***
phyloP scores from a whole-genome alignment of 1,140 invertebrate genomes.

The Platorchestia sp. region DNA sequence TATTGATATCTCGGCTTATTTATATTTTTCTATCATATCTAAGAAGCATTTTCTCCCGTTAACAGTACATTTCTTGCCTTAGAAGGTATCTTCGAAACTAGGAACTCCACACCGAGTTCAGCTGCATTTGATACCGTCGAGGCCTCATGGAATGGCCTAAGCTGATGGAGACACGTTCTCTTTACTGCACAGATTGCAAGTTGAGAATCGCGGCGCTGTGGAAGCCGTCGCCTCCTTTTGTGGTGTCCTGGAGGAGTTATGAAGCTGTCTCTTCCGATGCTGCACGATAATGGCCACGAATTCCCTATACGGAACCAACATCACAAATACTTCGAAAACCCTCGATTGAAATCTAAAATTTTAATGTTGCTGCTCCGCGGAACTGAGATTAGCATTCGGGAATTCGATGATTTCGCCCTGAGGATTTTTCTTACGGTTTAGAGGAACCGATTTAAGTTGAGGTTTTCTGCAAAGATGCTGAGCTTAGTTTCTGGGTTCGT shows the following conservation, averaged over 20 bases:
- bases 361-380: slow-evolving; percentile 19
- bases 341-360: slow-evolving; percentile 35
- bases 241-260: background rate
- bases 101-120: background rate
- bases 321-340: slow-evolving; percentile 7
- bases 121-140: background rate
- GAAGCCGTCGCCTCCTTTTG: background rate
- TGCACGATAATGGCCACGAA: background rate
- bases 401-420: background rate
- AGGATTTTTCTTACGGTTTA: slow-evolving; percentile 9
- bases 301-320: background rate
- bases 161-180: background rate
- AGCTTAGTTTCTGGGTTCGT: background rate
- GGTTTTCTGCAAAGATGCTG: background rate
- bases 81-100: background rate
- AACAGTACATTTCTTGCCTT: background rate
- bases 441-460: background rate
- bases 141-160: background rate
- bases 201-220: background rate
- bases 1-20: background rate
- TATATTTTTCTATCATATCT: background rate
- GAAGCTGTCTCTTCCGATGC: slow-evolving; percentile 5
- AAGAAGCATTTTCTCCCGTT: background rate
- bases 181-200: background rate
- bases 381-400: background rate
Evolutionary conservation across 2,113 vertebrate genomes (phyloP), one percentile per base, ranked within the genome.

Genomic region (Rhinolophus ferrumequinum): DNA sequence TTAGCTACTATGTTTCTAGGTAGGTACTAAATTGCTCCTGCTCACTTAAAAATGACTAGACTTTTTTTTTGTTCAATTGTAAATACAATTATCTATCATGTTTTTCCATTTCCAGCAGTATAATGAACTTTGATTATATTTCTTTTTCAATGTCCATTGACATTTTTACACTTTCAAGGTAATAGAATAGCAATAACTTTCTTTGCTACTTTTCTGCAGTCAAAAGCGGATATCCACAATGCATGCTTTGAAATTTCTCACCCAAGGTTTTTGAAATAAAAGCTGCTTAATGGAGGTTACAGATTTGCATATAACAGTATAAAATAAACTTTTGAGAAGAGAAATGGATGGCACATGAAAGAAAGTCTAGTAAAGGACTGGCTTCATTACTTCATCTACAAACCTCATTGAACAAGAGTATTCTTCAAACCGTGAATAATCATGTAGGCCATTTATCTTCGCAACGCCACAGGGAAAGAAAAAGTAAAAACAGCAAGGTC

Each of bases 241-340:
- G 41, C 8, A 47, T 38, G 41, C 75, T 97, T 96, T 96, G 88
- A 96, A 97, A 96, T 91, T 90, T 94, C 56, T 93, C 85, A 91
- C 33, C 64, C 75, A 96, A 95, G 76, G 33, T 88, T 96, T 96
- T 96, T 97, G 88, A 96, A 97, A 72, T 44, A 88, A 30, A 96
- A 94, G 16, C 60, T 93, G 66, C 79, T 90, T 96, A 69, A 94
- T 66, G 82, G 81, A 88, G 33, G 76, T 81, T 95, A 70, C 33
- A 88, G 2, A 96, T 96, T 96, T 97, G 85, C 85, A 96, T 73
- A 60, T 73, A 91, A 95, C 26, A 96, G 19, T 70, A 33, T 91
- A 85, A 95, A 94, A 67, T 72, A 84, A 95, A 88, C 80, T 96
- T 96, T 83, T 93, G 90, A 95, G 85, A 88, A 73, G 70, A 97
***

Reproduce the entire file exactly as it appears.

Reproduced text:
phyloP scores from a whole-genome alignment of 1,140 invertebrate genomes.

The Platorchestia sp. region DNA sequence TATTGATATCTCGGCTTATTTATATTTTTCTATCATATCTAAGAAGCATTTTCTCCCGTTAACAGTACATTTCTTGCCTTAGAAGGTATCTTCGAAACTAGGAACTCCACACCGAGTTCAGCTGCATTTGATACCGTCGAGGCCTCATGGAATGGCCTAAGCTGATGGAGACACGTTCTCTTTACTGCACAGATTGCAAGTTGAGAATCGCGGCGCTGTGGAAGCCGTCGCCTCCTTTTGTGGTGTCCTGGAGGAGTTATGAAGCTGTCTCTTCCGATGCTGCACGATAATGGCCACGAATTCCCTATACGGAACCAACATCACAAATACTTCGAAAACCCTCGATTGAAATCTAAAATTTTAATGTTGCTGCTCCGCGGAACTGAGATTAGCATTCGGGAATTCGATGATTTCGCCCTGAGGATTTTTCTTACGGTTTAGAGGAACCGATTTAAGTTGAGGTTTTCTGCAAAGATGCTGAGCTTAGTTTCTGGGTTCGT shows the following conservation, averaged over 20 bases:
- bases 361-380: slow-evolving; percentile 19
- bases 341-360: slow-evolving; percentile 35
- bases 241-260: background rate
- bases 101-120: background rate
- bases 321-340: slow-evolving; percentile 7
- bases 121-140: background rate
- GAAGCCGTCGCCTCCTTTTG: background rate
- TGCACGATAATGGCCACGAA: background rate
- bases 401-420: background rate
- AGGATTTTTCTTACGGTTTA: slow-evolving; percentile 9
- bases 301-320: background rate
- bases 161-180: background rate
- AGCTTAGTTTCTGGGTTCGT: background rate
- GGTTTTCTGCAAAGATGCTG: background rate
- bases 81-100: background rate
- AACAGTACATTTCTTGCCTT: background rate
- bases 441-460: background rate
- bases 141-160: background rate
- bases 201-220: background rate
- bases 1-20: background rate
- TATATTTTTCTATCATATCT: background rate
- GAAGCTGTCTCTTCCGATGC: slow-evolving; percentile 5
- AAGAAGCATTTTCTCCCGTT: background rate
- bases 181-200: background rate
- bases 381-400: background rate
Evolutionary conservation across 2,113 vertebrate genomes (phyloP), one percentile per base, ranked within the genome.

Genomic region (Rhinolophus ferrumequinum): DNA sequence TTAGCTACTATGTTTCTAGGTAGGTACTAAATTGCTCCTGCTCACTTAAAAATGACTAGACTTTTTTTTTGTTCAATTGTAAATACAATTATCTATCATGTTTTTCCATTTCCAGCAGTATAATGAACTTTGATTATATTTCTTTTTCAATGTCCATTGACATTTTTACACTTTCAAGGTAATAGAATAGCAATAACTTTCTTTGCTACTTTTCTGCAGTCAAAAGCGGATATCCACAATGCATGCTTTGAAATTTCTCACCCAAGGTTTTTGAAATAAAAGCTGCTTAATGGAGGTTACAGATTTGCATATAACAGTATAAAATAAACTTTTGAGAAGAGAAATGGATGGCACATGAAAGAAAGTCTAGTAAAGGACTGGCTTCATTACTTCATCTACAAACCTCATTGAACAAGAGTATTCTTCAAACCGTGAATAATCATGTAGGCCATTTATCTTCGCAACGCCACAGGGAAAGAAAAAGTAAAAACAGCAAGGTC

Each of bases 241-340:
- G 41, C 8, A 47, T 38, G 41, C 75, T 97, T 96, T 96, G 88
- A 96, A 97, A 96, T 91, T 90, T 94, C 56, T 93, C 85, A 91
- C 33, C 64, C 75, A 96, A 95, G 76, G 33, T 88, T 96, T 96
- T 96, T 97, G 88, A 96, A 97, A 72, T 44, A 88, A 30, A 96
- A 94, G 16, C 60, T 93, G 66, C 79, T 90, T 96, A 69, A 94
- T 66, G 82, G 81, A 88, G 33, G 76, T 81, T 95, A 70, C 33
- A 88, G 2, A 96, T 96, T 96, T 97, G 85, C 85, A 96, T 73
- A 60, T 73, A 91, A 95, C 26, A 96, G 19, T 70, A 33, T 91
- A 85, A 95, A 94, A 67, T 72, A 84, A 95, A 88, C 80, T 96
- T 96, T 83, T 93, G 90, A 95, G 85, A 88, A 73, G 70, A 97